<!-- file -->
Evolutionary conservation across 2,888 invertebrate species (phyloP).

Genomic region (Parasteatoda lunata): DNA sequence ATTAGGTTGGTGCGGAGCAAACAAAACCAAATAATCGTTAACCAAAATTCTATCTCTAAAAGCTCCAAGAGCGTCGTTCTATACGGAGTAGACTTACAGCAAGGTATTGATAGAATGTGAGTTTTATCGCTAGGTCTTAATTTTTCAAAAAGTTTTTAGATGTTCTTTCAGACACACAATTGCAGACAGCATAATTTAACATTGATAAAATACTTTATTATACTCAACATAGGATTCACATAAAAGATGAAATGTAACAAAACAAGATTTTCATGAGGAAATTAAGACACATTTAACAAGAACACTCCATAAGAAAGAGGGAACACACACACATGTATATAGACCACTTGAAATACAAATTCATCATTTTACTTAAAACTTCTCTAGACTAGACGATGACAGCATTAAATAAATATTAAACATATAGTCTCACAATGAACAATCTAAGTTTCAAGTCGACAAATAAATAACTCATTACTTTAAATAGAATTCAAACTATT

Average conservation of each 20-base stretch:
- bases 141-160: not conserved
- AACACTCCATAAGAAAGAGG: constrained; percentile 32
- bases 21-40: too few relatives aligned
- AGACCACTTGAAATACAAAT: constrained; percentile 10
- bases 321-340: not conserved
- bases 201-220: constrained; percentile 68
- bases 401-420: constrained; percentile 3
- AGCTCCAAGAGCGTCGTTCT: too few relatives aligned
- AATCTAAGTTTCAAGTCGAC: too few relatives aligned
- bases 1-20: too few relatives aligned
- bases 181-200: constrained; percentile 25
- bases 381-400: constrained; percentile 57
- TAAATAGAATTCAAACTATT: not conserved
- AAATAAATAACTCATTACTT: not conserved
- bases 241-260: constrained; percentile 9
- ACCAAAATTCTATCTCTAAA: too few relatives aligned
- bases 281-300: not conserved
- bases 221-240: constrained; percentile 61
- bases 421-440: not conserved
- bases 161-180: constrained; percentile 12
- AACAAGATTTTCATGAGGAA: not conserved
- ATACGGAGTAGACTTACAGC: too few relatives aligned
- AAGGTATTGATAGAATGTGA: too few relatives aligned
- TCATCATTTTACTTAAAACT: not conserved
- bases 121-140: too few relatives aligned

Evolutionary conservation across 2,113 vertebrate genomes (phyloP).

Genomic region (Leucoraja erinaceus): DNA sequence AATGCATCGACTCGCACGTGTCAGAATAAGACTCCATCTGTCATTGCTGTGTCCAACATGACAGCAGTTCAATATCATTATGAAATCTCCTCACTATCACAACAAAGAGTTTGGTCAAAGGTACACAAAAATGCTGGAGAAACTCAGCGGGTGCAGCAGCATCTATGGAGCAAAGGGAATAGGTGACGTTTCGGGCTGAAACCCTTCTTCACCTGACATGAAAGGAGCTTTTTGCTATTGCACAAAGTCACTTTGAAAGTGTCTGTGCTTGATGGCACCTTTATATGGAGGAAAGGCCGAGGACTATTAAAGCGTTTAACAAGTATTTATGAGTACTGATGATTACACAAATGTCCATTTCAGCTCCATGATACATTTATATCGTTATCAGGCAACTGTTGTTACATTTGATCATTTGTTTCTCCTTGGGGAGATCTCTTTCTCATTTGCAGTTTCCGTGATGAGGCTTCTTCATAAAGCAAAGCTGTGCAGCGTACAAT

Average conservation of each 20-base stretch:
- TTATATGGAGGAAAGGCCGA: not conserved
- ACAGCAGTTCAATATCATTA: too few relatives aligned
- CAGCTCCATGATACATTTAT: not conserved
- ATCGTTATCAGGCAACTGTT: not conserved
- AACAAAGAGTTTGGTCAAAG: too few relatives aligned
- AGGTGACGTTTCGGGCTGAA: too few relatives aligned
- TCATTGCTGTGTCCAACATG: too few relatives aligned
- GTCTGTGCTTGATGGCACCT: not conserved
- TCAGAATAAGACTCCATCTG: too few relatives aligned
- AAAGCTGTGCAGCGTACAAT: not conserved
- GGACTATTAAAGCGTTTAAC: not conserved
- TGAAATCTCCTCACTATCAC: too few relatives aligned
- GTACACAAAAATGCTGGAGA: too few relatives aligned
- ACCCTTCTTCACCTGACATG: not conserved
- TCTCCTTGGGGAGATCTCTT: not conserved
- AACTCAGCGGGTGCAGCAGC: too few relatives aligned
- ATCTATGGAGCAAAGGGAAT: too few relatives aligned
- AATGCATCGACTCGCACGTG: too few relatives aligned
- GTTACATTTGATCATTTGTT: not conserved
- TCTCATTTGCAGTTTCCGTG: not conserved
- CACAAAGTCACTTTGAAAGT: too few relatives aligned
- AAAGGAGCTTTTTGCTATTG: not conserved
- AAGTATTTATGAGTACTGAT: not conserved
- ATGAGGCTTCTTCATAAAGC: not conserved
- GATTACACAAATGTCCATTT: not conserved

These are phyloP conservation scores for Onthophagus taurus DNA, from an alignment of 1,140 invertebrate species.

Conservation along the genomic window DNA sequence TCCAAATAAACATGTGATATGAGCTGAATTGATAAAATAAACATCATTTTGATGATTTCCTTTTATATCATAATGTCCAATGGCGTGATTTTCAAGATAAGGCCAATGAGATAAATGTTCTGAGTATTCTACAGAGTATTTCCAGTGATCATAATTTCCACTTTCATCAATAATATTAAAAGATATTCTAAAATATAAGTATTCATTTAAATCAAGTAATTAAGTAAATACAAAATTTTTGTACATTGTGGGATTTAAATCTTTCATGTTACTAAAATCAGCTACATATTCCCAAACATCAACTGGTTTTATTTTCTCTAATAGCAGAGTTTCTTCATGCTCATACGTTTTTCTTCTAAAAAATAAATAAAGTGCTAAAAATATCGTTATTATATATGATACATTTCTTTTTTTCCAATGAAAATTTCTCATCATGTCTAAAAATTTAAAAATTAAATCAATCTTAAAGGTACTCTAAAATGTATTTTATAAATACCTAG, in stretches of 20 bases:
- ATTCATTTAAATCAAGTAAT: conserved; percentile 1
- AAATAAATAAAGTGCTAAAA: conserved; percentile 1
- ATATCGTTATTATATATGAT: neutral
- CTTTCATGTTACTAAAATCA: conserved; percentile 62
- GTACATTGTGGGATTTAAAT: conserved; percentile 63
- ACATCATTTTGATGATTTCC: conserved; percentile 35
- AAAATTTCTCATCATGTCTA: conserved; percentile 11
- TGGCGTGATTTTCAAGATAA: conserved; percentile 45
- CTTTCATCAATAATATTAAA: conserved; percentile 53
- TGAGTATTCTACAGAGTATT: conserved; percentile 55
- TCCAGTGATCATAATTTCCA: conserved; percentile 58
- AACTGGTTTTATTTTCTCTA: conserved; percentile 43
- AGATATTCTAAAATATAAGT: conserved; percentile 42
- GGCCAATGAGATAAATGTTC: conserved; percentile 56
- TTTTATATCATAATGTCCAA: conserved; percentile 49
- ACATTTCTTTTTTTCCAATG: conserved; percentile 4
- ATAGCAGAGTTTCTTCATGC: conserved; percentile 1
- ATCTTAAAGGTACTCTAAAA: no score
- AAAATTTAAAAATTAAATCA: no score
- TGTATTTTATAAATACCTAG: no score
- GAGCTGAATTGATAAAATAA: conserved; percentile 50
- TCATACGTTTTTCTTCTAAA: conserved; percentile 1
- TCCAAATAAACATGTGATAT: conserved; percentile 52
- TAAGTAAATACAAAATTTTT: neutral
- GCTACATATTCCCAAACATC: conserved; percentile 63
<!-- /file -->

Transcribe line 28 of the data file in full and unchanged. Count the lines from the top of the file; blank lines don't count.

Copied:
- bases 121-140: too few relatives aligned